DVD-Copying Tools Lose in Court, Flourish in Real Life
Over the past two days, two different commercial DVD-copying programs have gotten shot down by court rulings. Tuesday, U.S. District Court Judge Marilyn Hall Patel barred Seattle-based RealNetworks from selling its RealDVD program. And yesterday, a California appeals court reversed an earlier ruling that allowed Kaleidescape to sell its home DVD-storage system; now, that Sunnyvale, Calif., firm will have to plead its case all over again.
There are reasonable legal grounds for those two rulings. Both Real and Kaleidescape signed license agreements with the DVD Copy Control Association, the industry group behind the copying restrictions embedded in DVDs, that their products arguably breach. And the Digital Millennium Copyright Act (PDF) specifically bans attempts to circumvent those types of digital restrictions. These two companies, whatever the virtues of their software and hardware, may very well lose on appeal.
So what will those two rulings do to stop unauthorized copying of DVDs? Let me spell that out in a way that even a media mogul can grasp:
You can already rip a DVD to your hard drive to back it up or watch it on a portable device, and you don't need Hollywood's permission or any help from RealNetworks or Kaleidescape.
On a Mac, I use the free, open-source HandBrake, a wonderfully simple tool that -- when running with the free VLC player program installed -- decrypts the DVD, copies the movie and then converts it into a format suitable for the device of your choice: iPod, iPhone, PlayStation Portable, Apple TV and so on.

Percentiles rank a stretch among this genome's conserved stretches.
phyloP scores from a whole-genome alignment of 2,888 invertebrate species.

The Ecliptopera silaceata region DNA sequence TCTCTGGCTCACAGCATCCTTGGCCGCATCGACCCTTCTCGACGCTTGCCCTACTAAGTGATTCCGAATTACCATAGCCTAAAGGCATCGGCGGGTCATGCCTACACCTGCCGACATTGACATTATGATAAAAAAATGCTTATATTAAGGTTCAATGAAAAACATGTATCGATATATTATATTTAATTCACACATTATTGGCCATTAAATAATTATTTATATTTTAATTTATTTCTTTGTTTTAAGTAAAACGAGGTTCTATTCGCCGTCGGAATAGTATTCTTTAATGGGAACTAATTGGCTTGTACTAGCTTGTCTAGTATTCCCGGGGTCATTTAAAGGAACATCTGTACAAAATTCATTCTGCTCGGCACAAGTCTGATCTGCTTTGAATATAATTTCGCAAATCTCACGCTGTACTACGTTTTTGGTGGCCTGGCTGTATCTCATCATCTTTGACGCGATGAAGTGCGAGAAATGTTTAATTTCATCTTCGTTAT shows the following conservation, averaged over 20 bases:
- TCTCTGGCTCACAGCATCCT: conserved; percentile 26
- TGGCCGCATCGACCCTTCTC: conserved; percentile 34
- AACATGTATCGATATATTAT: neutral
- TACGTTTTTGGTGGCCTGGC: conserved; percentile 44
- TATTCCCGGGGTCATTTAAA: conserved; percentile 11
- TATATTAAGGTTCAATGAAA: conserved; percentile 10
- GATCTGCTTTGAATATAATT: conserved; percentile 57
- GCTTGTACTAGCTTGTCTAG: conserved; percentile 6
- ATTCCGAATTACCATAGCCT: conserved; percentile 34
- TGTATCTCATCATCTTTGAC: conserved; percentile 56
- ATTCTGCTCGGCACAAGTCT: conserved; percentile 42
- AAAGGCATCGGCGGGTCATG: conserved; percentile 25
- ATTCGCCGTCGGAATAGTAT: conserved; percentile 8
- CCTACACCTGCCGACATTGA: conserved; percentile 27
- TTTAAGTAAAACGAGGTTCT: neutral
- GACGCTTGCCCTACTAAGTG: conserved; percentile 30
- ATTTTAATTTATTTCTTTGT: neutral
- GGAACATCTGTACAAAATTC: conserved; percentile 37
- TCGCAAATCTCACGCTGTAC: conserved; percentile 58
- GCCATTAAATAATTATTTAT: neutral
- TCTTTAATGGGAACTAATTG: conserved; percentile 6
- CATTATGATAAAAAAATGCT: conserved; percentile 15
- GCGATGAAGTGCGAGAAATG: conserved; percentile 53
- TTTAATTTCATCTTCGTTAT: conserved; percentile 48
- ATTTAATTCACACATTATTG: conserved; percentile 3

In Windows, things aren't so easy. If you're running a 32-bit release of XP or Vista, you can combine the free DVD43 with the Windows release of HandBrake. But if you've got a 64-bit edition of Vista, DVD43 won't work and you'll have to look elsewhere. I've had decent luck with the trialware DVDFab, but it's not nearly as elegant as HandBrake.
The movie industry may not like these programs, but there's nothing it can do about them. You can't get a file off the Internet. Period. It was idiotic to attempt that nine years ago, and the entire enterprise looks even more foolish today.
Meanwhile, Hollywood only hurts itself with this futile quest to ban software that makes DVDs more useful to law-abiding movie viewers. (The non-law-abiding type need not bother buying legal discs in the first place; between file-sharing networks and such physical-bootleg sources as the People's Republic of China, there's no lack of fraudulently procured movies.) The Los Angeles Times' Jon Healey nails it in this blog post:
By defeating Real and Kaleidescape in court, the studios and the DVD Copy Control Assn. (the inter-industry group that sued Kaleidescape) have made it harder for companies to develop new ways for people to watch Hollywood fare at home. And in doing so, Hollywood is attacking the perceived value of its products and cutting off potential outlets for growth.
The music industry, after prolonged angst, seems to have figured this out -- record labels sell their content online without copying restrictions, so you don't even need to mess with weird programs to make lawful use of your purchases. But the movie studios would apparently rather fight the future. How long do you give them before they accept reality?
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